Conflicts & War

Kosovo government denounces Serbian military movements from three directions

Vienna/Belgrade, Sept 30 (EFE).- After days of high tension, the Kosovo government denounced Saturday that military forces from neighboring Serbia were approaching its border from three different directions.

In a statement issued on Saturday, the Kosovo government said it was “following closely and with great vigilance the latest developments regarding the movement of military units of the Serbian Armed Forces towards the border”.

“The movements of the Serbian army have taken place in three different directions,” the statement said, detailing the movements of certain Serbian brigades to different points on the Serbian-Kosovar border.

According to the Kosovar government, led by left-wing nationalist Albin Kurti, the Serbian military movements include “the placement of anti-aircraft and heavy artillery” at half a hundred locations a few kilometers behind the border between the two countries.

“We have repeatedly expressed our concern about the existence of these 48 military bases and the advanced gendarmerie, emphasizing that these bases serve to support a possible military aggression against Kosovo, which has now been confirmed,” the note warns.

The Kosovo government, pointing to a “serious threat from Serbia,” said it was in contact with the United States and European Union countries.

“Kosovo’s institutions, in coordination with international partners, are more determined than ever to defend at all costs the entire territory, to protect the sovereignty, constitutional order, public order and the lives of citizens and residents of our country,” it concludes.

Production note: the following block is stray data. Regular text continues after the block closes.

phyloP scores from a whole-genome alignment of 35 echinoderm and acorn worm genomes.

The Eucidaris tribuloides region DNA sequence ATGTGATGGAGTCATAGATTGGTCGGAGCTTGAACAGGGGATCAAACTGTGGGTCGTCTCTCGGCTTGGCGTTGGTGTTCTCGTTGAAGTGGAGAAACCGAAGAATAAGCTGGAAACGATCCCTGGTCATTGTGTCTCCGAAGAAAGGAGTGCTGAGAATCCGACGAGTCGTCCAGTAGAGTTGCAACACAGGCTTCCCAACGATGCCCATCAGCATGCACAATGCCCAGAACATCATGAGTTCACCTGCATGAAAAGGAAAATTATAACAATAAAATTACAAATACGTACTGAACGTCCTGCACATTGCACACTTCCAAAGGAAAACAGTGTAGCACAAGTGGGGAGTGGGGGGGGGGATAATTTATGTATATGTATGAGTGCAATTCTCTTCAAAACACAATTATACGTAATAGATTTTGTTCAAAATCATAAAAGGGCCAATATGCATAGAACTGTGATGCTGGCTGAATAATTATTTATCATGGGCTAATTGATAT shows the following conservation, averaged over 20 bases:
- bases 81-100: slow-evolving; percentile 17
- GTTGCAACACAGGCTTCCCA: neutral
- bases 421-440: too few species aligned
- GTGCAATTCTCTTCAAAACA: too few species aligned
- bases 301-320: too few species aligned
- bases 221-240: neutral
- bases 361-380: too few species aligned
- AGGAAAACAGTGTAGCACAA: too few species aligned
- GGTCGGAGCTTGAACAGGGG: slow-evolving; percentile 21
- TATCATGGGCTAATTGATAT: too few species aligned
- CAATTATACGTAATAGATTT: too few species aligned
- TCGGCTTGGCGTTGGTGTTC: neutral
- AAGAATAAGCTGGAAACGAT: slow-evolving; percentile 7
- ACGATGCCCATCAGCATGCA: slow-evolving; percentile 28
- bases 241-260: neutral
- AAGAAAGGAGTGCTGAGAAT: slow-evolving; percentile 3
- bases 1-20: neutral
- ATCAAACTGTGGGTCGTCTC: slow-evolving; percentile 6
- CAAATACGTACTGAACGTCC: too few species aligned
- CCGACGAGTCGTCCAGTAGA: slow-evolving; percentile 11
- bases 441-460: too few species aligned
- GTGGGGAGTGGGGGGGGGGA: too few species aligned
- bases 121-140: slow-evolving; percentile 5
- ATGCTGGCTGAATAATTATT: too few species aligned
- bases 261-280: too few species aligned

At the same time, the Kosovo government is calling on Serbian President Aleksandar Vučić to immediately withdraw his troops from the border.

The Serbian leader said Saturday in an interview with the British newspaper Financial Times that Serbia will not send troops to Kosovo.

Vučić said he would order a military withdrawal because an escalation would be “counterproductive” for Serbia’s EU membership aspirations.

Tensions have been high in northern Kosovo since last Sunday’s attack on a police unit by some thirty Serbian paramilitaries, which left one Kosovar officer and three attackers dead.

Kosovo is a former Serbian province populated mostly by ethnic Albanians who declared unilateral independence from Serbia in 2008 after years of Serbian repression.

Belgrade does not recognize Kosovo’s sovereignty and insists on the creation of an association of Kosovo Serb municipalities in the small Balkan country as a condition for normalizing relations with Pristina.

The international community maintains a military force known as KFOR of more than 3,500 NATO-led troops in Kosovo to guarantee the country’s stability.EFE


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